You are using an older browser version. Please use a supported version for the best MSN experience.

Kyle Rittenhouse Hopes to Attend Arizona State University on Campus

Newsweek logo Newsweek 4 days ago Ewan Palmer
Kyle Rittenhouse sits with his attorneys after a lunch break and waits for proceedings to start at the Kenosha County Courthouse on November 9, 2021 in Kenosha, Wisconsin. © Sean Krajacic-Pool/Getty Images Kyle Rittenhouse sits with his attorneys after a lunch break and waits for proceedings to start at the Kenosha County Courthouse on November 9, 2021 in Kenosha, Wisconsin.

Kyle Rittenhouse has said he hopes he can continue his education as a student on campus at Arizona State University (ASU) after stopping his online course before his homicide trial.

Rittenhouse, who was cleared of all charges against him after killing Joseph Rosenbaum and Anthony Huber and injuring Gaige Grosskreutz in Kenosha in August 2020, said while giving evidence that he is studying nursing at ASU.

UP NEXT
UP NEXT

The college later clarified that Rittenhouse had enrolled as a non-degree-seeking online student for the session that started in mid-October, and was not taking classes on campus.

"Kyle Rittenhouse has not gone through the admissions process with Arizona State University and is not enrolled in the Edson College of Nursing and Health Innovation," university spokesperson Jay Thorne told Arizona Republic.

Thorne added the online program Rittenhouse signed up to allows students access to "begin taking classes as they prepare to seek admission into a degree program at the university."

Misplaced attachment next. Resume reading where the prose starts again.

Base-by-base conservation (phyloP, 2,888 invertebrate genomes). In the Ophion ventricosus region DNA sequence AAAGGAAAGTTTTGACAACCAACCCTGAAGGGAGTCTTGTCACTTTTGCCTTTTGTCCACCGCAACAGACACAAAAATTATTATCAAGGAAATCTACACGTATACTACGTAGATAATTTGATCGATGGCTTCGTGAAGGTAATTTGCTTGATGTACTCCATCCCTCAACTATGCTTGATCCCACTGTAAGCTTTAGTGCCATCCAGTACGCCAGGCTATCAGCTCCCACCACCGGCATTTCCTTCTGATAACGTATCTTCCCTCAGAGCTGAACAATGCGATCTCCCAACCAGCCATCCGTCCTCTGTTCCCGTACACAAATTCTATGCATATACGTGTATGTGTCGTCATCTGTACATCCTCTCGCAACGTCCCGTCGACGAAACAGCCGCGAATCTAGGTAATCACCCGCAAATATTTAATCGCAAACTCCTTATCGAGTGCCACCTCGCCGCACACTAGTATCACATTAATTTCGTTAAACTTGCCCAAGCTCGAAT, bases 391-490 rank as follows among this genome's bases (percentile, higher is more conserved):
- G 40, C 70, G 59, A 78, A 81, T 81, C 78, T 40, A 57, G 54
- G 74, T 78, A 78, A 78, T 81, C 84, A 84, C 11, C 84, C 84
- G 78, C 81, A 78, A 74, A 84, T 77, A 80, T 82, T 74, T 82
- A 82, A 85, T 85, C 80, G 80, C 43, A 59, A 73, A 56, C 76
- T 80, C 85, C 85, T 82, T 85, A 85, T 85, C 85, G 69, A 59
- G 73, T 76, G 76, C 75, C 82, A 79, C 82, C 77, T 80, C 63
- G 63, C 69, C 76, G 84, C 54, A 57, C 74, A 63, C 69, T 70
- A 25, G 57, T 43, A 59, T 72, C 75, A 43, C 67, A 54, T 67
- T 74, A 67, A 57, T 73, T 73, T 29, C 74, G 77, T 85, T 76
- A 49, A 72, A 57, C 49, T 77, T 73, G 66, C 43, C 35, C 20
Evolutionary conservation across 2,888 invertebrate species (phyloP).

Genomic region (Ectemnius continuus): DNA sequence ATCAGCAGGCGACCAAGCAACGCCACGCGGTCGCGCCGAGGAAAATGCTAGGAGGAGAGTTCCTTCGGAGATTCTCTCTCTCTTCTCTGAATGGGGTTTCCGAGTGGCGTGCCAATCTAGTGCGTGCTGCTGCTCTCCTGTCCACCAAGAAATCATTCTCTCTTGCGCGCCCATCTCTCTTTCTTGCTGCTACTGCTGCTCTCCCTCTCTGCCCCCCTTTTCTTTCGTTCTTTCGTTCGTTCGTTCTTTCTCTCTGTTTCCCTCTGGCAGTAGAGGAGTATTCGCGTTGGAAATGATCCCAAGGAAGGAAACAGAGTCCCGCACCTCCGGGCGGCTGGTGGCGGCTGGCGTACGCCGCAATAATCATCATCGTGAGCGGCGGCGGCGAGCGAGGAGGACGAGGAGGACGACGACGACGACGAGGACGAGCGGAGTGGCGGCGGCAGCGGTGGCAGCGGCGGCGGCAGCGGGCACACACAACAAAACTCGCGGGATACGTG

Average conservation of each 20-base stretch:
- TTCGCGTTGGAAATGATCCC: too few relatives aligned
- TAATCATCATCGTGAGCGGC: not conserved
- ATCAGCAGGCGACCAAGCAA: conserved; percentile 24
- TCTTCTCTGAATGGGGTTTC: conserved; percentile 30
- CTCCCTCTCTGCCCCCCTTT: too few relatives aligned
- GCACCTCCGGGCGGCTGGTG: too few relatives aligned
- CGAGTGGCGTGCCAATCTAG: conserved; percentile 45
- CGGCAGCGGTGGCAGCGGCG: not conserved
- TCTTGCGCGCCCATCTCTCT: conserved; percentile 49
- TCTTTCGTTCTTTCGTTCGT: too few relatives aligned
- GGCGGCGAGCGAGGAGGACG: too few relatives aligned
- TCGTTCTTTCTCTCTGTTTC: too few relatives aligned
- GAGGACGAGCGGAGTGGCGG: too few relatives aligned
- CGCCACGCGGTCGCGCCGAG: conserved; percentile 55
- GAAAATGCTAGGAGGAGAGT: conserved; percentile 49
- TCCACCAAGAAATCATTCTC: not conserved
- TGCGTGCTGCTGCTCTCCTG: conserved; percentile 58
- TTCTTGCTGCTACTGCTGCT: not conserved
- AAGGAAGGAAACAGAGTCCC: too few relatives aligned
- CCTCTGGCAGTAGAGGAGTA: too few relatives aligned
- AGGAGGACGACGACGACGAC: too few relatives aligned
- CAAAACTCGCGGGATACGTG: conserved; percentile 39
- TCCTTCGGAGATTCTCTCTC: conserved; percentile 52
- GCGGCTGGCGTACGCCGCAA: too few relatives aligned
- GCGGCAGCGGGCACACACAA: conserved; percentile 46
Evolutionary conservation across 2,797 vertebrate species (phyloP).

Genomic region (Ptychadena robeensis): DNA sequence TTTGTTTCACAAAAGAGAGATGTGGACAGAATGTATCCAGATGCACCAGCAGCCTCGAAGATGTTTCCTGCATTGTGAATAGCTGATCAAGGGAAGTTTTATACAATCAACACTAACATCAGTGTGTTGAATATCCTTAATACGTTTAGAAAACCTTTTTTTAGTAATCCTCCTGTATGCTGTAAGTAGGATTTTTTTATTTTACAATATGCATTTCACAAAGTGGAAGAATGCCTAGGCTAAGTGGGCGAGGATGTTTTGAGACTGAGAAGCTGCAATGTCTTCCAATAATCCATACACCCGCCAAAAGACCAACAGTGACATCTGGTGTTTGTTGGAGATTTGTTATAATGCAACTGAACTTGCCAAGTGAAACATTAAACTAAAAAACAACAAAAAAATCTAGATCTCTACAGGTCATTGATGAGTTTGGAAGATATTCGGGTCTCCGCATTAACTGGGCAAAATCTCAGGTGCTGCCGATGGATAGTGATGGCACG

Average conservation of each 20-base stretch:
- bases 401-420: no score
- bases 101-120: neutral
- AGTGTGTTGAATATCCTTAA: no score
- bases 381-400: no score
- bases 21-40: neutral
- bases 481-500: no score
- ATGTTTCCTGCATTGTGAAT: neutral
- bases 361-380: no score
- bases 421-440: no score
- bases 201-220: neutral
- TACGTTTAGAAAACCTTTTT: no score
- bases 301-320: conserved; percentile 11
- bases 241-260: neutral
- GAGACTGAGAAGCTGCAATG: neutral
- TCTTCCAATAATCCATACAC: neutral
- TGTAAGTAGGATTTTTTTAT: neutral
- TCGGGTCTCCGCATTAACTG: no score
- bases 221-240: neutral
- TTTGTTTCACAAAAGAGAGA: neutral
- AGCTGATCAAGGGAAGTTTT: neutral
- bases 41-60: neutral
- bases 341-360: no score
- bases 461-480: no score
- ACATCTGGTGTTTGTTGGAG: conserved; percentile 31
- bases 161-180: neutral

The university also confirmed that even if he had been found guilty, Rittenhouse could have continued his online course in prison, depending on his access to the internet.

In an interview with NewsNation on Tuesday, Rittenhouse said that now his trial is over, he hopes to "re-enroll" in the classes that he withdrew from next semester so he can pursue a career in nursing.

NewsNation's Ashleigh Banfield asked if the 18-year-old had "hopes to be on campus as any other student would be," to which Rittenhouse replied "yes."

"And do you think that's going to be doable?" Banfield asked.

"I hope so because I just want to be a normal 18-year-old college student trying to better my future and get into a career in nursing," Rittenhouse said.

Rittenhouse was filmed during the Black Lives Matter protests in Kenosha claiming he was an Emergency Medical Technician. He later admitted to the prosecution while on the stand that he was not a certified EMT.

During the trial, a student group at ASU said it managed to raise $14,000 to help pay for Rittenhouse's legal fees.

Following the acquittal, College Republicans United-Arizona (CRU) said it will now be raising money to help Rittenhouse "sue the media for malpractice, libel, and defamation."

CRU President Rick Thomas told the Arizona Daily Independent: "We hope this action will teach a lesson to those who profit from lies and that Kyle has a comfortable life from this ordeal."

Elsewhere during the NewsNation interview, Rittenhouse confirmed that he would not be accepting any offers as a congressional intern after House Republicans Matt Gaetz, Paul Gosar and Madison Cawthorn all offered him a role in their offices.

"I don't want to get involved in politics at all. I know nothing about it, and thank everybody for their support. But I'm good, thank you."

Related Articles

Start your unlimited Newsweek trial

AdChoices
AdChoices

More from Newsweek

image beaconimage beaconimage beacon